The court has denied plaintiffs’ emergency motion to stay construction of the pipeline. It remains to be seen how the court will respond to the plaintiffs’ arguments on the merits. With respect to downstream emissions, the court may require additional analysis to establish a quantitative net GHG emissions estimate. Or, the court might distinguish the Atlantic Sunrise Pipeline from the Southeast Market Pipelines based on the fact that FERC already quantified emissions from combustion. With respect to upstream emissions, the court’s previous finding that FERC’s approval is a “legally relevant cause” of induced natural gas consumption could apply to induced natural gas production as well, leading to the first decision requiring upstream analysis for pipelines.

Other Cases and Administrative Adjudications

There are also one other pending case and several administrative adjudications involving FERC’s obligation to address downstream and upstream emissions from pipelines:

  • Catskill Mountainkeeper, Inc. v. FERC, 2nd Cir. No. 16-345 (2016): This Second Circuit case involves the EIS for the Constitution Pipeline and Wright Interconnect Projects.FERC did not quantify or discuss potential downstream and upstream emissions in the EIS, but it did use the Social Cost of Carbon to project potential costs associated with the direct operational emissions (136,559 tons CO2e per year) and found that those costs would range from $1.6 – $8.3 million in 2015, depending on what discount rate was applied. Petitioners allege that FERC violated NEPA by: (i) ignoring the “growth inducing effect” of the project on natural gas production and consumption; (ii) ignoring “potentially significant” sources of greenhouse gas emissions, such as the destruction of carbon sinks, and downplaying the significance of the emissions by comparing them to national and global emission totals (to make the emissions impact for this project appear smaller); (iii) ignoring construction emissions from future years of operation when using the SCC to disclose emission costs; and (iv) failing to adequately evaluate the cumulative impacts of this and other pipeline development projects in the area.


  • In re Atlantic Coast Pipeline, LLC: Environmental groups have filed a request for a rehearing and rescission of FERC’s authorization for the Atlantic Coast Pipeline. The groups assert, among other things, that FERC failed to adequately assess upstream and downstream impacts associated with induced natural gas development and consumption.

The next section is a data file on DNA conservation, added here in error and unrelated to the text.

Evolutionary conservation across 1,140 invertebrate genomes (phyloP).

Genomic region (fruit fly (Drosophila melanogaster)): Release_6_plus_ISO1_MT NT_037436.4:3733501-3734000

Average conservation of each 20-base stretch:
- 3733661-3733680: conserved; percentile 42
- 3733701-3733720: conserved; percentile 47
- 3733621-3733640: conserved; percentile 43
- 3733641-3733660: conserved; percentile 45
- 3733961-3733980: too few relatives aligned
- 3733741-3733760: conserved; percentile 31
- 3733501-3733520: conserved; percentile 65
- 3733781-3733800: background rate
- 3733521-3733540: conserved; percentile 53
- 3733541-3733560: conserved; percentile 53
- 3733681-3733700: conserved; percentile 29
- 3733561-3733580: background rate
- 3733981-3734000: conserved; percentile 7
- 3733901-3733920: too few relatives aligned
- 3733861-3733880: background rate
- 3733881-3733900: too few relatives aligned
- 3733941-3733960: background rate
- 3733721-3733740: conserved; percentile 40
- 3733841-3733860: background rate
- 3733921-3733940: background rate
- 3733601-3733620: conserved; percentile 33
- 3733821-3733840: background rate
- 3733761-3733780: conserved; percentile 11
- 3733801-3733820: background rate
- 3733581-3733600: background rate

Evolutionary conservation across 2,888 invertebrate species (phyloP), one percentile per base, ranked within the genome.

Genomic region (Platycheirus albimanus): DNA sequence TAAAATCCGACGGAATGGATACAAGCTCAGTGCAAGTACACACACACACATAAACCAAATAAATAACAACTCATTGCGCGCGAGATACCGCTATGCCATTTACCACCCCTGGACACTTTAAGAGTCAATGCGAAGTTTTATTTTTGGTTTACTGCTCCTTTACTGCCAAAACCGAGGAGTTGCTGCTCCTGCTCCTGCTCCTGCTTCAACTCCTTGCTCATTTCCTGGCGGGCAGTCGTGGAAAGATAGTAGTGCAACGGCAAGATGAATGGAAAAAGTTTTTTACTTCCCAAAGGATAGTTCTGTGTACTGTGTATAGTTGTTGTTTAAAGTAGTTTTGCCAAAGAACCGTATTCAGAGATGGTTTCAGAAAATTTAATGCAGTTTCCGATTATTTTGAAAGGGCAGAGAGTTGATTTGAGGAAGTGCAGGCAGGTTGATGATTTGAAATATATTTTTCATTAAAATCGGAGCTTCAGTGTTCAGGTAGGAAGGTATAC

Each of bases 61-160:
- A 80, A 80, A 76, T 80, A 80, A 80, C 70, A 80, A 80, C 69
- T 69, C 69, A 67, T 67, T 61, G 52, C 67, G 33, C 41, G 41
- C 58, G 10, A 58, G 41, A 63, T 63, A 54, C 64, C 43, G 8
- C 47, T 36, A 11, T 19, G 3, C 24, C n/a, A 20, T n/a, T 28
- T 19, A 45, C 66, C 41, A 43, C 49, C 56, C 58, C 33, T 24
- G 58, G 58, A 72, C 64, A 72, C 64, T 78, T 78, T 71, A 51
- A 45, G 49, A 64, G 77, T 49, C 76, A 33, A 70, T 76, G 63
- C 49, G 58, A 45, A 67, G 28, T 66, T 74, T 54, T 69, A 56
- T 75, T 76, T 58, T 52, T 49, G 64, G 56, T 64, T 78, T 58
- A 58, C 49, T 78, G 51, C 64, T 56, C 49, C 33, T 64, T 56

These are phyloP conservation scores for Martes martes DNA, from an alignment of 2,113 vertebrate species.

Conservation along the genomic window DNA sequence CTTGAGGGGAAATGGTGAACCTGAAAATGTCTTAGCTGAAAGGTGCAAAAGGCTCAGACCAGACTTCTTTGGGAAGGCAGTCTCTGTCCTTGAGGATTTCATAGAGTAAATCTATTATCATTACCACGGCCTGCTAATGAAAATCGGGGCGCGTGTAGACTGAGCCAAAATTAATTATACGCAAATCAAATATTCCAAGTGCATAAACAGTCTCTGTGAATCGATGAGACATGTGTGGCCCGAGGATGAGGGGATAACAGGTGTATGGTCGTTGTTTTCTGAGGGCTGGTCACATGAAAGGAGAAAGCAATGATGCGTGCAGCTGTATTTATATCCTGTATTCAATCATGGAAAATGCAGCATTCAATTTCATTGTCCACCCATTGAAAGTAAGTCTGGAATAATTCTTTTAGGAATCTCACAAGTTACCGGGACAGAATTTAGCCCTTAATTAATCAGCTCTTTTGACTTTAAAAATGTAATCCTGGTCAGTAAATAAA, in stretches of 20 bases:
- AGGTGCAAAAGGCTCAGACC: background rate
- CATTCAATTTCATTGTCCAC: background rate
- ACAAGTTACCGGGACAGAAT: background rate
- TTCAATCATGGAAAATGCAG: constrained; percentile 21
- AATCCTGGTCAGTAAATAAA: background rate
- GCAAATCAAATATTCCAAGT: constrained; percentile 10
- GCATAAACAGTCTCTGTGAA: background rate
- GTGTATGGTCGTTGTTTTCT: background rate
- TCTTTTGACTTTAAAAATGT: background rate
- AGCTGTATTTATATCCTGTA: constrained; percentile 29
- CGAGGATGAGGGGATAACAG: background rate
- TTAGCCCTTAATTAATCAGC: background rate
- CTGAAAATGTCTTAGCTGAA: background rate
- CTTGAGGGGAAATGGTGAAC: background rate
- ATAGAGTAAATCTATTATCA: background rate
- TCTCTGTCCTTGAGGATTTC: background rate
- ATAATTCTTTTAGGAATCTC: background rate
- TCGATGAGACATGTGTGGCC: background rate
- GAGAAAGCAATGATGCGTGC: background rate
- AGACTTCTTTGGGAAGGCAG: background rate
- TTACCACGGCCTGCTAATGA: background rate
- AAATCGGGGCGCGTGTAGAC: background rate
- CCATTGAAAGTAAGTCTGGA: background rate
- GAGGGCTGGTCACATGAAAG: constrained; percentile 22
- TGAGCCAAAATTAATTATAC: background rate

In re Millennium Pipeline Co.: The New York State Department of Environmental Conservation (NYSDEC) requested a hearing and rescission of FERC’s authorization of the Valley Lateral Project in New York. Among the objections raised by NYSDEC was FERC’s failure to assess the project’s downstream greenhouse gas emissions in the environmental assessment prepared for the project. In the order denying NYSDEC’s motion for a rehearing, FERC stated that it was in compliance with the D.C. Circuit’s ruling in Sierra Club v. FERC because the order approving the project included data on combustion emissions from a 2009 analysis conducted pursuant to New York State Environmental Quality Review Act. A similar lawsuit has also recently been filed in federal district court involving the U.S. Army Corps of Engineers’ review for a crude oil pipeline in Louisiana (Atchafalaya Basinkeeper v. U.S. Army Corps of Engineers, No. 3:18-cv-00023 (M.D. La., filed Jan. 11, 2018)). There, plaintiffs have alleged that the Corps violated NEPA by failing to “assess the climate impacts of ‘locking in’ future reliance on fossil fuels” that would be induced through additional investments in oil infrastructure.

Key Questions Going Forward